Totò (1898-1967) was the stage name of Prince Antonio de Curtis; a life dedicated to show business, from the first steps in variety shows to the consecration with Pasolini’s films, he starred in over 100 much-loved movies that made him one of the nation’s favorite comic actors, along with Alberto Sordi. These classics are still frequently screened on Italian TV and continue to have modern viewers in stitches.
The rubber-faced Neapolitan comedian embodied the nobility of misery; in a depressed social political and economic scenario, he became the celebrity of the poor in which the “ill-treated” and oppressed popular audience could identify. The character of Totò rebelled with every mean at his disposal: with the smirk, with the sneer of the unruly subject, but above all with the word. The repertoire of his verbal invention is immense and its richness and diversity has attracted the attention of important linguists. He ridiculed the pompous, courtly, official Italian language playing with the meaning and sound of existing words and creating new ones at a time when Italians were still divided between the national language, who they wished to master, and the still popular dialects.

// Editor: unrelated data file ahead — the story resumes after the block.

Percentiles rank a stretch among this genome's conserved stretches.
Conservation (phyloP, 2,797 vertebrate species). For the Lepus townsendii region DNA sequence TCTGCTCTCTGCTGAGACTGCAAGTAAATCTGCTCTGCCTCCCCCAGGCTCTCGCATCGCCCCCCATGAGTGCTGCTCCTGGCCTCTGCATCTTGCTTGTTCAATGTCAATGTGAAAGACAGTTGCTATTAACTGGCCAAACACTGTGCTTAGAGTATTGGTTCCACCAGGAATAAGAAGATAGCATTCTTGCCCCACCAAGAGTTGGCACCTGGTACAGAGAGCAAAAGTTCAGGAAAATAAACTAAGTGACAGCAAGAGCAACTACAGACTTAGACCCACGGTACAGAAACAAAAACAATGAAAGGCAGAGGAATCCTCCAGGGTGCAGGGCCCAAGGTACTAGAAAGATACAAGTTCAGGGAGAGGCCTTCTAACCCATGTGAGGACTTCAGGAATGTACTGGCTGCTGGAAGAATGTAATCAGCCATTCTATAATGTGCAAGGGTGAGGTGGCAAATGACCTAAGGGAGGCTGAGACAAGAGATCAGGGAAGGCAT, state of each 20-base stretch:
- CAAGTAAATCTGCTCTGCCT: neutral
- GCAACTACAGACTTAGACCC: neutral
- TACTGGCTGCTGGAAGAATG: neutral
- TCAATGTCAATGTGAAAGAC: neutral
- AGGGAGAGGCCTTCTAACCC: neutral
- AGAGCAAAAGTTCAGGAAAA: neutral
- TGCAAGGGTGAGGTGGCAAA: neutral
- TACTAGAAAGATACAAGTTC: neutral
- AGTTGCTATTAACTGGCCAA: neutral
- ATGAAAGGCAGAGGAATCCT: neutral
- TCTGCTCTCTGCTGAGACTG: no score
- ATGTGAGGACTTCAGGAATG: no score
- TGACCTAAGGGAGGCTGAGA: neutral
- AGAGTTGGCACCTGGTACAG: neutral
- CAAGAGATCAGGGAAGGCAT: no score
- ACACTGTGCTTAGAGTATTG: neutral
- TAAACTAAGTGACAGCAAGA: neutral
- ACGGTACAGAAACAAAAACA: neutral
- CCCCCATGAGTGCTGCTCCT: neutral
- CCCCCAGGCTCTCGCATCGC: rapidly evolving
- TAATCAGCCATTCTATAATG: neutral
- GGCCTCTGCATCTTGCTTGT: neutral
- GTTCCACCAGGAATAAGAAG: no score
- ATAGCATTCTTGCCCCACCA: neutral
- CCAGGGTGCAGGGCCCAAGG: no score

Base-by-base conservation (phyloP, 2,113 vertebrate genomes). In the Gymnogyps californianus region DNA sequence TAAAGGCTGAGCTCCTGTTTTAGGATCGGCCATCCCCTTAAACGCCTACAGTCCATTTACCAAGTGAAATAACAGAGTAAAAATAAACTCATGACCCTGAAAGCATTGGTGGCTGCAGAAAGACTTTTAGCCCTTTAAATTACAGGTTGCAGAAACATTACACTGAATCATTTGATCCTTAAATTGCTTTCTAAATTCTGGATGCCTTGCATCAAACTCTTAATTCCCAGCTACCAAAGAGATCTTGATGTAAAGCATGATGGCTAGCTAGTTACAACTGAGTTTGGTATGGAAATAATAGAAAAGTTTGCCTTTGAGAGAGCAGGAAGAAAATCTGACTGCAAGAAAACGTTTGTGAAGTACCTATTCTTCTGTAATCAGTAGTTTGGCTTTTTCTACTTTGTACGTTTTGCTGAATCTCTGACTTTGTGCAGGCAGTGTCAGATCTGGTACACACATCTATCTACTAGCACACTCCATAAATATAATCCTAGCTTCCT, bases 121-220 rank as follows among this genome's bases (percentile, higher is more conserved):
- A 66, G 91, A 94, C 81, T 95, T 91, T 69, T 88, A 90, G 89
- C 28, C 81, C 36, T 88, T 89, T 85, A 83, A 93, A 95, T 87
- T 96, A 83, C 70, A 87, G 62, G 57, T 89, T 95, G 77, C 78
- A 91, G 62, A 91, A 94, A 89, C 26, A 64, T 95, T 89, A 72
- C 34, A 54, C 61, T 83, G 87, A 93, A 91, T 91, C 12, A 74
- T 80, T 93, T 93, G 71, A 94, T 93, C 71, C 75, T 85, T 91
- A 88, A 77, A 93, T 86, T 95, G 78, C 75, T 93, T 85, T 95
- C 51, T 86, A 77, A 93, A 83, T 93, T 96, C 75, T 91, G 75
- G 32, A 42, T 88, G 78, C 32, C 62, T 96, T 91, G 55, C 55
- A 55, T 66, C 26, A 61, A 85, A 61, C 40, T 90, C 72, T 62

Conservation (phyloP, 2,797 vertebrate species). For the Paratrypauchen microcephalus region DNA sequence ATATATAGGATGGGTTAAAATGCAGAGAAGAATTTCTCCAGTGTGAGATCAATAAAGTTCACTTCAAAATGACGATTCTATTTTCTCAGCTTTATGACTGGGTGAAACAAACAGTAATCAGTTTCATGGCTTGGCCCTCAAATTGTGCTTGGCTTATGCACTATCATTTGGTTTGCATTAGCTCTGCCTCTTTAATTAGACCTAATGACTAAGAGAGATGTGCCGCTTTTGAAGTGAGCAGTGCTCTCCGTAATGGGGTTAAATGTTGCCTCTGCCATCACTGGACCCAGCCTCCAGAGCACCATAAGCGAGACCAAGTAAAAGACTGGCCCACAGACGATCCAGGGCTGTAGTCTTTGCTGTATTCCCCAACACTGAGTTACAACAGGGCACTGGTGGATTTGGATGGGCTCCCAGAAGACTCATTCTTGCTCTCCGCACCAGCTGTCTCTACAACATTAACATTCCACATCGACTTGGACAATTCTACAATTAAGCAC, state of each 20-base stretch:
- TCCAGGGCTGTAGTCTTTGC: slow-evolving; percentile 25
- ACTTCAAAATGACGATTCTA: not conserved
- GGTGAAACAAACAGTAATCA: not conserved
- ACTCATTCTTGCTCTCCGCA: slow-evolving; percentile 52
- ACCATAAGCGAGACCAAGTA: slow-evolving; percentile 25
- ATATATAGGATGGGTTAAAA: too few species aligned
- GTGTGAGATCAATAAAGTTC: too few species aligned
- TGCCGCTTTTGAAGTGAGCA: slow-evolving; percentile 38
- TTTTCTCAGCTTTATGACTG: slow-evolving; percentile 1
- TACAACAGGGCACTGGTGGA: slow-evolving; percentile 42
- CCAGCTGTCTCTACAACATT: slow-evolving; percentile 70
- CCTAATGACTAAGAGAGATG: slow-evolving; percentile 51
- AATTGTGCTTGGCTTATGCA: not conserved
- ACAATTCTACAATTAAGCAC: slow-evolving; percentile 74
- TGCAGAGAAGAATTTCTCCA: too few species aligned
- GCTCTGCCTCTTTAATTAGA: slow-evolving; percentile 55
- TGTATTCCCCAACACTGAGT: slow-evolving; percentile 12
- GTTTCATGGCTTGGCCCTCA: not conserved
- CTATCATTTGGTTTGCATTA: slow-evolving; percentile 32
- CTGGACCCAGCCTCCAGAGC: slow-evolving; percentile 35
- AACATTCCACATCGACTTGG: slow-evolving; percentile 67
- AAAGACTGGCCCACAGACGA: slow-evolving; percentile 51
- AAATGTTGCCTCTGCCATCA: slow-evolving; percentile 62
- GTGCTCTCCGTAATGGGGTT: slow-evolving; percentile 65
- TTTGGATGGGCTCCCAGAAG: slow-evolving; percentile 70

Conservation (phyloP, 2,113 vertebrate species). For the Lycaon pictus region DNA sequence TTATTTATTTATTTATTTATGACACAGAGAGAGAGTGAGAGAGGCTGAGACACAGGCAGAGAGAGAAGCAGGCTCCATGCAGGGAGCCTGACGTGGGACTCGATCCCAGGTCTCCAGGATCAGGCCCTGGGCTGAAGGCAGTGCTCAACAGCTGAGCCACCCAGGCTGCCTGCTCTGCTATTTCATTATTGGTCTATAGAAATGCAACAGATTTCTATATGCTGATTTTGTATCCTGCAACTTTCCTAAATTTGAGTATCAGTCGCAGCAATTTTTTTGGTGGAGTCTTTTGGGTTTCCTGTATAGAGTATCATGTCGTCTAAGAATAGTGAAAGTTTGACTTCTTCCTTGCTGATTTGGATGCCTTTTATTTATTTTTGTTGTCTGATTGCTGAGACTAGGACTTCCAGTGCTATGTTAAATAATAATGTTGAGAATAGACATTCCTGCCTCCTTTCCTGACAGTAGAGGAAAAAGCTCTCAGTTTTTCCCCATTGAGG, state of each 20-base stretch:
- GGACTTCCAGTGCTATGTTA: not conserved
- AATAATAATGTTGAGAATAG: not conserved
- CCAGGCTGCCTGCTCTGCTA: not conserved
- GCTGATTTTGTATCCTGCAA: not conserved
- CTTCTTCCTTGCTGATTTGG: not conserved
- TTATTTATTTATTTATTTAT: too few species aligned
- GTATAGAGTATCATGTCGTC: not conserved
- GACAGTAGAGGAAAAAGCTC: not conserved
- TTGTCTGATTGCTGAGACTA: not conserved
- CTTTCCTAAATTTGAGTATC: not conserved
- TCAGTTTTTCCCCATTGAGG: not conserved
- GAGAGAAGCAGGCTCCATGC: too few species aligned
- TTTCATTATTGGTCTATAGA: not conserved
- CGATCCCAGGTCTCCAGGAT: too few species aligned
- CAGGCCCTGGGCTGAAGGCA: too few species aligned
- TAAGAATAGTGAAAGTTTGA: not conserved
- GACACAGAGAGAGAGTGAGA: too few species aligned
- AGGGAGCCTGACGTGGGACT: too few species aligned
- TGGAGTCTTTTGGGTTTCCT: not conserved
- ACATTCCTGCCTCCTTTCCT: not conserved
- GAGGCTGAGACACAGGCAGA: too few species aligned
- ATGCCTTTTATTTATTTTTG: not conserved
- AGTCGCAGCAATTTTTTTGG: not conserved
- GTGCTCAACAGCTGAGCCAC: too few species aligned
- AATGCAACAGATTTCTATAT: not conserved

To mark the 50th anniversary of the his death Naples’ Federico II University awarded Totò a posthumous honorary degree in “Music and Performing Arts Disciplines. History and Theory”. Naples Mayor Luigi de Magistris commented: “Totò has received a degree. He’ll be having a laugh about it in heaven,” adding that the city was making headway with plans to open a museum dedicated to the actor.
Ilona Catani Scarlett